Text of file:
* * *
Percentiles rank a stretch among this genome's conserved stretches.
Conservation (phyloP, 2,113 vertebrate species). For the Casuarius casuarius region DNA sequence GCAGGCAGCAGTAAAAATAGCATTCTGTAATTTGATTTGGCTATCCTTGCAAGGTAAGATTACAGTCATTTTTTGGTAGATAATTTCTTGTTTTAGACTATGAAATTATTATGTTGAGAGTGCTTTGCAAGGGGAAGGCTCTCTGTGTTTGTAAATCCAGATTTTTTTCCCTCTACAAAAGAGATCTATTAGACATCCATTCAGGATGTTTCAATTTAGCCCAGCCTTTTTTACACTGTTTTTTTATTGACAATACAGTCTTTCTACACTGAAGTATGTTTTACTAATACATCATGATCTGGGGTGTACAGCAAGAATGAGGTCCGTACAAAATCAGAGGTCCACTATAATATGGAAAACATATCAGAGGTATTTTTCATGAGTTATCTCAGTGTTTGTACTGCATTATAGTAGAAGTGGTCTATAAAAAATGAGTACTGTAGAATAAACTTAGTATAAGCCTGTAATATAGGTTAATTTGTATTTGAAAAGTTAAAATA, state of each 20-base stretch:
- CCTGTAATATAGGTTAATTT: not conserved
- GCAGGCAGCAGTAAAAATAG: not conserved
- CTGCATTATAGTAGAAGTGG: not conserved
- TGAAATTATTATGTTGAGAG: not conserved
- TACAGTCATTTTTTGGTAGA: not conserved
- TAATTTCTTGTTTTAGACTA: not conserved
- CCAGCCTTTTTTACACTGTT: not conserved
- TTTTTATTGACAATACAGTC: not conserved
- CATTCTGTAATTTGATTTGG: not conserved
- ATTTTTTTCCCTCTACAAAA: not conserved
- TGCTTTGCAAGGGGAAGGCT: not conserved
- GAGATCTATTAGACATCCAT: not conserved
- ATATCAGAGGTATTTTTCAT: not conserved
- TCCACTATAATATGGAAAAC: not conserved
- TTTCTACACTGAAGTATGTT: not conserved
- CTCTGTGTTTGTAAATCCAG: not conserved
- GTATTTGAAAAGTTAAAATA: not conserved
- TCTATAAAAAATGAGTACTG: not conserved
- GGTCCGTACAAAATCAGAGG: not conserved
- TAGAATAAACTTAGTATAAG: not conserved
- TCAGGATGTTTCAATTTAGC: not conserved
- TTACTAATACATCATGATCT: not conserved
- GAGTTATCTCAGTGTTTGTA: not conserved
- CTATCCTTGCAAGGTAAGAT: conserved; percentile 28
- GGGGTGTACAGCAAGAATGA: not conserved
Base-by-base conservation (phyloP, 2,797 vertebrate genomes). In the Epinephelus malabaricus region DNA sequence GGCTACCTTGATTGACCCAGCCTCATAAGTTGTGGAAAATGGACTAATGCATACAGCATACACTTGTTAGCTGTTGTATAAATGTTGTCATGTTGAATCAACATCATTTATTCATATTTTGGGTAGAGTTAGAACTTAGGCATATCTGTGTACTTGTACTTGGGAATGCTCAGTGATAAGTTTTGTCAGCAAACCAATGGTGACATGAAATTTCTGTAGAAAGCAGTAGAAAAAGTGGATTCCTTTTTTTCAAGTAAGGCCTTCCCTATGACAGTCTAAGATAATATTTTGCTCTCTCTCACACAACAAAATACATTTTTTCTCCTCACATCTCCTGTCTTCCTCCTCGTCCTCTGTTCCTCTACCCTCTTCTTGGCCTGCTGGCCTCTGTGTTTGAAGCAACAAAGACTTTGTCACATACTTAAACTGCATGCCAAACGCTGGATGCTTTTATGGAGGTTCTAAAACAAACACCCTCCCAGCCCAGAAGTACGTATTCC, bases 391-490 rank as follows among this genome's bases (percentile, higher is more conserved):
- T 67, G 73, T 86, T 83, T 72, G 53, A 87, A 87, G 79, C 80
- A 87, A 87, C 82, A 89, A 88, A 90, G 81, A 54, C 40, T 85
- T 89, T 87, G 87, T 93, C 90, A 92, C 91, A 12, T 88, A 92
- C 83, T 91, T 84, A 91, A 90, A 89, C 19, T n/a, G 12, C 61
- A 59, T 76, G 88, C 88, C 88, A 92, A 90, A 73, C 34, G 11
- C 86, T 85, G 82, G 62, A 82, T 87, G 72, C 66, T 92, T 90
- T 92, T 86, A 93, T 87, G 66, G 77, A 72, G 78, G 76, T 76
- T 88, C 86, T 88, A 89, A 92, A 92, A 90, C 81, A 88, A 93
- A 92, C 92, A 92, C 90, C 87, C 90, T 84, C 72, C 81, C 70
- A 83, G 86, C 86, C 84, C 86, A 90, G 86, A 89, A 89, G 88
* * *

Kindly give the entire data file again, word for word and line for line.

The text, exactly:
Percentiles rank a stretch among this genome's conserved stretches.
Conservation (phyloP, 2,113 vertebrate species). For the Casuarius casuarius region DNA sequence GCAGGCAGCAGTAAAAATAGCATTCTGTAATTTGATTTGGCTATCCTTGCAAGGTAAGATTACAGTCATTTTTTGGTAGATAATTTCTTGTTTTAGACTATGAAATTATTATGTTGAGAGTGCTTTGCAAGGGGAAGGCTCTCTGTGTTTGTAAATCCAGATTTTTTTCCCTCTACAAAAGAGATCTATTAGACATCCATTCAGGATGTTTCAATTTAGCCCAGCCTTTTTTACACTGTTTTTTTATTGACAATACAGTCTTTCTACACTGAAGTATGTTTTACTAATACATCATGATCTGGGGTGTACAGCAAGAATGAGGTCCGTACAAAATCAGAGGTCCACTATAATATGGAAAACATATCAGAGGTATTTTTCATGAGTTATCTCAGTGTTTGTACTGCATTATAGTAGAAGTGGTCTATAAAAAATGAGTACTGTAGAATAAACTTAGTATAAGCCTGTAATATAGGTTAATTTGTATTTGAAAAGTTAAAATA, state of each 20-base stretch:
- CCTGTAATATAGGTTAATTT: not conserved
- GCAGGCAGCAGTAAAAATAG: not conserved
- CTGCATTATAGTAGAAGTGG: not conserved
- TGAAATTATTATGTTGAGAG: not conserved
- TACAGTCATTTTTTGGTAGA: not conserved
- TAATTTCTTGTTTTAGACTA: not conserved
- CCAGCCTTTTTTACACTGTT: not conserved
- TTTTTATTGACAATACAGTC: not conserved
- CATTCTGTAATTTGATTTGG: not conserved
- ATTTTTTTCCCTCTACAAAA: not conserved
- TGCTTTGCAAGGGGAAGGCT: not conserved
- GAGATCTATTAGACATCCAT: not conserved
- ATATCAGAGGTATTTTTCAT: not conserved
- TCCACTATAATATGGAAAAC: not conserved
- TTTCTACACTGAAGTATGTT: not conserved
- CTCTGTGTTTGTAAATCCAG: not conserved
- GTATTTGAAAAGTTAAAATA: not conserved
- TCTATAAAAAATGAGTACTG: not conserved
- GGTCCGTACAAAATCAGAGG: not conserved
- TAGAATAAACTTAGTATAAG: not conserved
- TCAGGATGTTTCAATTTAGC: not conserved
- TTACTAATACATCATGATCT: not conserved
- GAGTTATCTCAGTGTTTGTA: not conserved
- CTATCCTTGCAAGGTAAGAT: conserved; percentile 28
- GGGGTGTACAGCAAGAATGA: not conserved
Base-by-base conservation (phyloP, 2,797 vertebrate genomes). In the Epinephelus malabaricus region DNA sequence GGCTACCTTGATTGACCCAGCCTCATAAGTTGTGGAAAATGGACTAATGCATACAGCATACACTTGTTAGCTGTTGTATAAATGTTGTCATGTTGAATCAACATCATTTATTCATATTTTGGGTAGAGTTAGAACTTAGGCATATCTGTGTACTTGTACTTGGGAATGCTCAGTGATAAGTTTTGTCAGCAAACCAATGGTGACATGAAATTTCTGTAGAAAGCAGTAGAAAAAGTGGATTCCTTTTTTTCAAGTAAGGCCTTCCCTATGACAGTCTAAGATAATATTTTGCTCTCTCTCACACAACAAAATACATTTTTTCTCCTCACATCTCCTGTCTTCCTCCTCGTCCTCTGTTCCTCTACCCTCTTCTTGGCCTGCTGGCCTCTGTGTTTGAAGCAACAAAGACTTTGTCACATACTTAAACTGCATGCCAAACGCTGGATGCTTTTATGGAGGTTCTAAAACAAACACCCTCCCAGCCCAGAAGTACGTATTCC, bases 391-490 rank as follows among this genome's bases (percentile, higher is more conserved):
- T 67, G 73, T 86, T 83, T 72, G 53, A 87, A 87, G 79, C 80
- A 87, A 87, C 82, A 89, A 88, A 90, G 81, A 54, C 40, T 85
- T 89, T 87, G 87, T 93, C 90, A 92, C 91, A 12, T 88, A 92
- C 83, T 91, T 84, A 91, A 90, A 89, C 19, T n/a, G 12, C 61
- A 59, T 76, G 88, C 88, C 88, A 92, A 90, A 73, C 34, G 11
- C 86, T 85, G 82, G 62, A 82, T 87, G 72, C 66, T 92, T 90
- T 92, T 86, A 93, T 87, G 66, G 77, A 72, G 78, G 76, T 76
- T 88, C 86, T 88, A 89, A 92, A 92, A 90, C 81, A 88, A 93
- A 92, C 92, A 92, C 90, C 87, C 90, T 84, C 72, C 81, C 70
- A 83, G 86, C 86, C 84, C 86, A 90, G 86, A 89, A 89, G 88